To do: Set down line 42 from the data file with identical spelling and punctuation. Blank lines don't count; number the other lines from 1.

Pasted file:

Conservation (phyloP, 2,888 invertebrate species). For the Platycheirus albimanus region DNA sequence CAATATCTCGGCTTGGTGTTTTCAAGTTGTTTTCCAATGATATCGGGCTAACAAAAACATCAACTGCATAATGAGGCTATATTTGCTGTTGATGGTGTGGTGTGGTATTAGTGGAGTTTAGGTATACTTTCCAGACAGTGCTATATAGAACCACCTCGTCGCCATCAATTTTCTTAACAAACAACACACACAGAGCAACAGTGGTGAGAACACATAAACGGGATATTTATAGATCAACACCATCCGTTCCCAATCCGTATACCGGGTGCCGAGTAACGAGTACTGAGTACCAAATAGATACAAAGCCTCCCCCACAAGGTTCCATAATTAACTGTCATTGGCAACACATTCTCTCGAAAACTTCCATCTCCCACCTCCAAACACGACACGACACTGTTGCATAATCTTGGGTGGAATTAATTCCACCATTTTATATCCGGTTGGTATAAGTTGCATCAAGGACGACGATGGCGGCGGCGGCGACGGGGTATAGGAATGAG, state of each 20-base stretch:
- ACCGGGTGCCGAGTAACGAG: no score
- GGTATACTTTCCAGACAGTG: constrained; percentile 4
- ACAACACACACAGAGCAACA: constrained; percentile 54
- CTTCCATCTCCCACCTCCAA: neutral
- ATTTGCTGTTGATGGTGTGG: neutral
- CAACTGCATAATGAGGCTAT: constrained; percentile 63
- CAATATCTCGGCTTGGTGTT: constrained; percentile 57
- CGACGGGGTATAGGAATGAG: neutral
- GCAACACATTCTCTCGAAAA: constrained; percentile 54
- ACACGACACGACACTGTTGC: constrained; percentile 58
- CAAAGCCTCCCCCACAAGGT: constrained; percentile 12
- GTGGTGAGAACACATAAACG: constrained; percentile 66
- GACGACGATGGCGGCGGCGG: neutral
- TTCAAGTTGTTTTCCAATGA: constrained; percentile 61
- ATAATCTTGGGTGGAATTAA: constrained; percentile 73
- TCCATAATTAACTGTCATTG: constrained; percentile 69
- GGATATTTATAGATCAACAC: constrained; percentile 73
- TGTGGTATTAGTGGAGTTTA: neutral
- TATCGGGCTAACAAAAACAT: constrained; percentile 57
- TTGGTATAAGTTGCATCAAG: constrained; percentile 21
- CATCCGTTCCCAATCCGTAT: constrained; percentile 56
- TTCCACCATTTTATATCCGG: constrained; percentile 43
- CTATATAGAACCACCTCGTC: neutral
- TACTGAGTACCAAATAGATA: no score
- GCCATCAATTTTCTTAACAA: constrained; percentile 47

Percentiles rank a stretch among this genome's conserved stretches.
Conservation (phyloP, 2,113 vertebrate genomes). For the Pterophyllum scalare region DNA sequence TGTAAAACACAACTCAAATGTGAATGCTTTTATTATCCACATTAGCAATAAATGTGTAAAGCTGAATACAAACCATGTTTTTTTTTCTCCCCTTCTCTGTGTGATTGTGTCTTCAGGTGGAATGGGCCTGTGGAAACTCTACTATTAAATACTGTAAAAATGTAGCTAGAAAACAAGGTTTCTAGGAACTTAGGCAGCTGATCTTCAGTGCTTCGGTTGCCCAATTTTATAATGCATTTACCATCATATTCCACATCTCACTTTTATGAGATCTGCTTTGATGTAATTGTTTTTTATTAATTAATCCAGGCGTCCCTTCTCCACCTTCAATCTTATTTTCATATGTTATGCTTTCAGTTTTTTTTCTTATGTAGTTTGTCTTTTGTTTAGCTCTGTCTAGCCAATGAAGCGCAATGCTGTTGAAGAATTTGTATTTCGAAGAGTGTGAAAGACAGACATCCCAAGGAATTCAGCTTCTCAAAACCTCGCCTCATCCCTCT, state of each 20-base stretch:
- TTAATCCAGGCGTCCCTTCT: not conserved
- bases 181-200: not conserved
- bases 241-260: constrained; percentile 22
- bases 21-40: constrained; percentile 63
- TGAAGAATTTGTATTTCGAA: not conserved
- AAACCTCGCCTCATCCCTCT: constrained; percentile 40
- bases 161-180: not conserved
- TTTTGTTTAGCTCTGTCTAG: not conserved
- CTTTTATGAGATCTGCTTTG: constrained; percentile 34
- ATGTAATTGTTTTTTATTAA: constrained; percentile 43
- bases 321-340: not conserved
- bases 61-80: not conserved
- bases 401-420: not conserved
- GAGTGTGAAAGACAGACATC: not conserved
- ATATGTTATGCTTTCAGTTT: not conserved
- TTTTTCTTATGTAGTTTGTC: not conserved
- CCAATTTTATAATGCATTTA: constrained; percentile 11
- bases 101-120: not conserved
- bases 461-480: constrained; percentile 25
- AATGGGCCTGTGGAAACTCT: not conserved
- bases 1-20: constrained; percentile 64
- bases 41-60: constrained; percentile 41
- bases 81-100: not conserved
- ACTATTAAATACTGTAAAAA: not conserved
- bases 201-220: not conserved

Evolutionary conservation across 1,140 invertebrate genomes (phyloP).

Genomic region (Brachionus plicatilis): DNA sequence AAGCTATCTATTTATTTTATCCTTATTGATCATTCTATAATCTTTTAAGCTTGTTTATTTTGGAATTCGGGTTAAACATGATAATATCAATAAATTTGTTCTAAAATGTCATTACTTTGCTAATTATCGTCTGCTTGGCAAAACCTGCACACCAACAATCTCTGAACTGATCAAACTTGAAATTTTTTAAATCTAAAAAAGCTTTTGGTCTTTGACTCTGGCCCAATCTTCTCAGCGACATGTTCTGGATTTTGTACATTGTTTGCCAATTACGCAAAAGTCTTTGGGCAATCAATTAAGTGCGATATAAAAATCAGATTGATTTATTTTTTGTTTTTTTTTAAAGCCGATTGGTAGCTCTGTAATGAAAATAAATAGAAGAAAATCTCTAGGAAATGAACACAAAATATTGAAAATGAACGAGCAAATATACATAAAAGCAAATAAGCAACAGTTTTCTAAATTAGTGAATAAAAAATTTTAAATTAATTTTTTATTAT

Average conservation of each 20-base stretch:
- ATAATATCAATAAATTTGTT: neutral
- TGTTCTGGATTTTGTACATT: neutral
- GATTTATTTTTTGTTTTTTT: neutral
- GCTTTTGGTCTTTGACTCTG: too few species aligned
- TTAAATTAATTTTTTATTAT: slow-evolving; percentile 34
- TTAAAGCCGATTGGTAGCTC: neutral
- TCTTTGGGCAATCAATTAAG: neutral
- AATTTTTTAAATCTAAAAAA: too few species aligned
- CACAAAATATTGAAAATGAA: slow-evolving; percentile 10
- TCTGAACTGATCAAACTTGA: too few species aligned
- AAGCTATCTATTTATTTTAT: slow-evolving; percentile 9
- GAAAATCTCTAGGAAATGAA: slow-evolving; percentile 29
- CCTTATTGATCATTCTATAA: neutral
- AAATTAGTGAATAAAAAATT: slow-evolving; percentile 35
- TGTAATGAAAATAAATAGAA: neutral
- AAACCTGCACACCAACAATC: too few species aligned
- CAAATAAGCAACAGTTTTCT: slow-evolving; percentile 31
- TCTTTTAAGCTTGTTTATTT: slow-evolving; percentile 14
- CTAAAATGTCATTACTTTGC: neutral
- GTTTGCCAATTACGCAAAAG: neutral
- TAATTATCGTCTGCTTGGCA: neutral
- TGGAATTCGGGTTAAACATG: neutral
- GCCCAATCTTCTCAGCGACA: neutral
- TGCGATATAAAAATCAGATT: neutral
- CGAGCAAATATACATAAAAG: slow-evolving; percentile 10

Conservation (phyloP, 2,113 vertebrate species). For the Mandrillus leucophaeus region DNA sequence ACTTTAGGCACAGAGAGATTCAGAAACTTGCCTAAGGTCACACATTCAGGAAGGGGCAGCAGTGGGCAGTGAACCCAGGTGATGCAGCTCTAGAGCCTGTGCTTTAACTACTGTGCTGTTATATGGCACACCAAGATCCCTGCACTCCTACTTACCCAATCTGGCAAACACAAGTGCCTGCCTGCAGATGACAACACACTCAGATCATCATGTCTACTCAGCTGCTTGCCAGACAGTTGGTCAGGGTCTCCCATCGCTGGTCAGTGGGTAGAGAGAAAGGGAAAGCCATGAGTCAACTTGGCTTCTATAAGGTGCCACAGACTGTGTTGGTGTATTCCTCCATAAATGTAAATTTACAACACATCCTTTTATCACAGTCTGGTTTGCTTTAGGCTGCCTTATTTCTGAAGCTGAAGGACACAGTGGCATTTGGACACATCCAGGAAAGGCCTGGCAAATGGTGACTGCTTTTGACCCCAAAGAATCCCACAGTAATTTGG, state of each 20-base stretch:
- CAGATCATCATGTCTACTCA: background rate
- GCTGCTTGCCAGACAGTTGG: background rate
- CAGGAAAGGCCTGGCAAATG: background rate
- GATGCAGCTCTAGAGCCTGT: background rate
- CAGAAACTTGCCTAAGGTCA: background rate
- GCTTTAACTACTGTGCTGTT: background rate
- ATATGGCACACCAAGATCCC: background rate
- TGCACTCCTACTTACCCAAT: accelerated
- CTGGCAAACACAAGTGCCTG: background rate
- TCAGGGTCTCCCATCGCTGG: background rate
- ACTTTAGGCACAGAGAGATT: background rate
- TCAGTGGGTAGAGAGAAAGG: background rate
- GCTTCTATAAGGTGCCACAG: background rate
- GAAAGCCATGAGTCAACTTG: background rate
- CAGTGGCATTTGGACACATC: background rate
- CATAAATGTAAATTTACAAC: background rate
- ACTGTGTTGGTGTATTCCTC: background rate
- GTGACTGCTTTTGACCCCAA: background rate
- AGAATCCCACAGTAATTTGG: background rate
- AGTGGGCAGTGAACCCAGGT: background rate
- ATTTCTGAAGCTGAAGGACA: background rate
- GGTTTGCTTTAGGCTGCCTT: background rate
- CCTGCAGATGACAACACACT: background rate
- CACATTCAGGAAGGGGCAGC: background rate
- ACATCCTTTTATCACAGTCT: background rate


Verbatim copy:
- GAGTGTGAAAGACAGACATC: not conserved